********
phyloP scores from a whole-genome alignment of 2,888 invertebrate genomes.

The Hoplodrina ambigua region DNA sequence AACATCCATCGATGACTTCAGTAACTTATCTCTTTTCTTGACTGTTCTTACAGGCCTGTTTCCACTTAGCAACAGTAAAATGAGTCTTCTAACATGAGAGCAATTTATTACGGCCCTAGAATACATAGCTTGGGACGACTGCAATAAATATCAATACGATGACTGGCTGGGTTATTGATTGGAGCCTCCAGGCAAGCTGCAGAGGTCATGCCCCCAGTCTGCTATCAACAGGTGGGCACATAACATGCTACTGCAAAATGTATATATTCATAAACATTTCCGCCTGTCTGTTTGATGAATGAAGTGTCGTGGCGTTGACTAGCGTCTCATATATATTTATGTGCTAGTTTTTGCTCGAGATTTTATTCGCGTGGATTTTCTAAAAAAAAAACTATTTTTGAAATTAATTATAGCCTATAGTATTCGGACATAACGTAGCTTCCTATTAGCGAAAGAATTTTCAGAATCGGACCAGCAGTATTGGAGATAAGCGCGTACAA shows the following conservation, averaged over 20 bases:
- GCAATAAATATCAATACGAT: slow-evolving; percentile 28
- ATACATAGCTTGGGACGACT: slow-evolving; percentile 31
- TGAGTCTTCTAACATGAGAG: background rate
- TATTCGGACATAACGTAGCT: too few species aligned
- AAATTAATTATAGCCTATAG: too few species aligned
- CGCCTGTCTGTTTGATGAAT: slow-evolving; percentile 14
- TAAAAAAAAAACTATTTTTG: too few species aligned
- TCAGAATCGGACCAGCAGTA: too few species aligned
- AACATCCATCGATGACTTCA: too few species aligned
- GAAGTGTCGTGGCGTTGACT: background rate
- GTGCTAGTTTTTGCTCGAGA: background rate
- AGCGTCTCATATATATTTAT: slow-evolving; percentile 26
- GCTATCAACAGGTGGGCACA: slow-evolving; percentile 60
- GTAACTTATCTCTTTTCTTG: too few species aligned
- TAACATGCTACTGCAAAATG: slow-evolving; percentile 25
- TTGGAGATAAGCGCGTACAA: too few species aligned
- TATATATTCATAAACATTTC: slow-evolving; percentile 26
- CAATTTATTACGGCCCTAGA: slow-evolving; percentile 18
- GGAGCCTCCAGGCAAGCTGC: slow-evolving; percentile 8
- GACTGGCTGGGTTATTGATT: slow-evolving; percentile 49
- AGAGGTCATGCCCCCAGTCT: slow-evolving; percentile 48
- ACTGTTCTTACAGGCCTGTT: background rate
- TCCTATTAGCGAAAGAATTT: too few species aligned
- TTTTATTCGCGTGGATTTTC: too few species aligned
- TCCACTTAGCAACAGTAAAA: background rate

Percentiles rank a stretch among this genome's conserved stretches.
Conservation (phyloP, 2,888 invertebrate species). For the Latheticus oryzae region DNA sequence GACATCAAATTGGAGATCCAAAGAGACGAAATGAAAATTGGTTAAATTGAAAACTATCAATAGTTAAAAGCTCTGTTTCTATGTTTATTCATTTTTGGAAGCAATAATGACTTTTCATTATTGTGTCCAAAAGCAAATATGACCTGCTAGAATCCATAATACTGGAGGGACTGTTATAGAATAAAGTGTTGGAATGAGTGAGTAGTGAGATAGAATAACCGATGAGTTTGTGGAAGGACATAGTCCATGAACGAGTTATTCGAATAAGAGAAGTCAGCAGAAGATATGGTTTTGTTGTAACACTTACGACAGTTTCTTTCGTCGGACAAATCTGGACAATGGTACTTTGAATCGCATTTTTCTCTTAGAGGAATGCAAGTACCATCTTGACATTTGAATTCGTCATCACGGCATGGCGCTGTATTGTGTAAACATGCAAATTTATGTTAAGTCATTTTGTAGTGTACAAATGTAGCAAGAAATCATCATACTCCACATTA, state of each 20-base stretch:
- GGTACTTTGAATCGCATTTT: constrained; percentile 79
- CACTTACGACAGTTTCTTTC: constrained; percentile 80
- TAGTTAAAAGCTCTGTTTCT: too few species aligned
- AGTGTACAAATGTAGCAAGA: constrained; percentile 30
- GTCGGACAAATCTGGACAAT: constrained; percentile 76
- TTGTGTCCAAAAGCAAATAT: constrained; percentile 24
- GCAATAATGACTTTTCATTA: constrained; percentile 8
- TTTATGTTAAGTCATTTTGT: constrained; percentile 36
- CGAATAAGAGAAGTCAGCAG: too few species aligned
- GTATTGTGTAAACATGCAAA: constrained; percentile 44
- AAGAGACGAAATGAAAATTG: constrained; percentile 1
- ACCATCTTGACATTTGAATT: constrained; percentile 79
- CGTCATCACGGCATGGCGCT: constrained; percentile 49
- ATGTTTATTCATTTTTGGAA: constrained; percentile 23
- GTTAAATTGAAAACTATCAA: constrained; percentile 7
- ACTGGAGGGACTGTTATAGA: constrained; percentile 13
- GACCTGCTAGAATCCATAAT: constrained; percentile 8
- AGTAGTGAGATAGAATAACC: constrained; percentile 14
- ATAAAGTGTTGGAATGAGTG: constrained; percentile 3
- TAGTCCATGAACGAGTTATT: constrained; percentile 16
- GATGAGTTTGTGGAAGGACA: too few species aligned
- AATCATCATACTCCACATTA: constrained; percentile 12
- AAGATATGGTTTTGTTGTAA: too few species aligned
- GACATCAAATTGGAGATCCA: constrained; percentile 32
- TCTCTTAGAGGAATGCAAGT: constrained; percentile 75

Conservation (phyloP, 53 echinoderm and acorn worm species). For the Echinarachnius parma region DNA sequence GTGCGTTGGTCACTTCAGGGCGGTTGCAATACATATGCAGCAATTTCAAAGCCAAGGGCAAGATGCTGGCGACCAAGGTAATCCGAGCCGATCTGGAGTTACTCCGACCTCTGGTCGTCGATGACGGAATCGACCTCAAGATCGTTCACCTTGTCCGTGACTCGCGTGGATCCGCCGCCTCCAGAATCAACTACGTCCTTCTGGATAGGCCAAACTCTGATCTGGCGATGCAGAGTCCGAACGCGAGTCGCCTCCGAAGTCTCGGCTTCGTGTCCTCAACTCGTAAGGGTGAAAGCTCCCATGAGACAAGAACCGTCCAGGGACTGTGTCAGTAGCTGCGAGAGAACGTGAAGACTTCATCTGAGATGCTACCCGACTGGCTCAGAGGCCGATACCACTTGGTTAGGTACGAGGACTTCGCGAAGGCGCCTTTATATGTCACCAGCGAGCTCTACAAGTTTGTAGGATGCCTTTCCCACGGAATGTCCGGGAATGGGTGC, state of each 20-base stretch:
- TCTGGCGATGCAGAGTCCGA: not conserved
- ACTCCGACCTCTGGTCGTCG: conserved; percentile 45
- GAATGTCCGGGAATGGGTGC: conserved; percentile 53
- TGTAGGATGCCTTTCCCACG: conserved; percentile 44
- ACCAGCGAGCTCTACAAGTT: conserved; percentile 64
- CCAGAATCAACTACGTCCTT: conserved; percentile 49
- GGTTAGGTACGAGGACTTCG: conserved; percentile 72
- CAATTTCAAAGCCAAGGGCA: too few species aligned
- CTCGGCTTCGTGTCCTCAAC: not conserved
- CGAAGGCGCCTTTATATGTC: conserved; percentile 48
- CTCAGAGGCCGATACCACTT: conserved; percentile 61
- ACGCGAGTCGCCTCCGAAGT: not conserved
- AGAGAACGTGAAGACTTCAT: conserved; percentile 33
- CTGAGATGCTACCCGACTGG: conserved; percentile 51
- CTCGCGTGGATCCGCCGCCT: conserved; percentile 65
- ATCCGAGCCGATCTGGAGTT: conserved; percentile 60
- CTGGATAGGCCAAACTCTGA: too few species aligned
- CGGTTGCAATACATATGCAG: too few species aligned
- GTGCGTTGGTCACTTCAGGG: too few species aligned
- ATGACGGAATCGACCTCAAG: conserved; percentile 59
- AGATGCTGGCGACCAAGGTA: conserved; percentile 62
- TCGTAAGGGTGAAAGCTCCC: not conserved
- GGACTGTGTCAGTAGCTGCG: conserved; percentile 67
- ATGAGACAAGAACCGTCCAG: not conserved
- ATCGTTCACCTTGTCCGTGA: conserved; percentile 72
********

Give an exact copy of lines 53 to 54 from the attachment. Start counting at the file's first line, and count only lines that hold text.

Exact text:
- GACATCAAATTGGAGATCCA: constrained; percentile 32
- TCTCTTAGAGGAATGCAAGT: constrained; percentile 75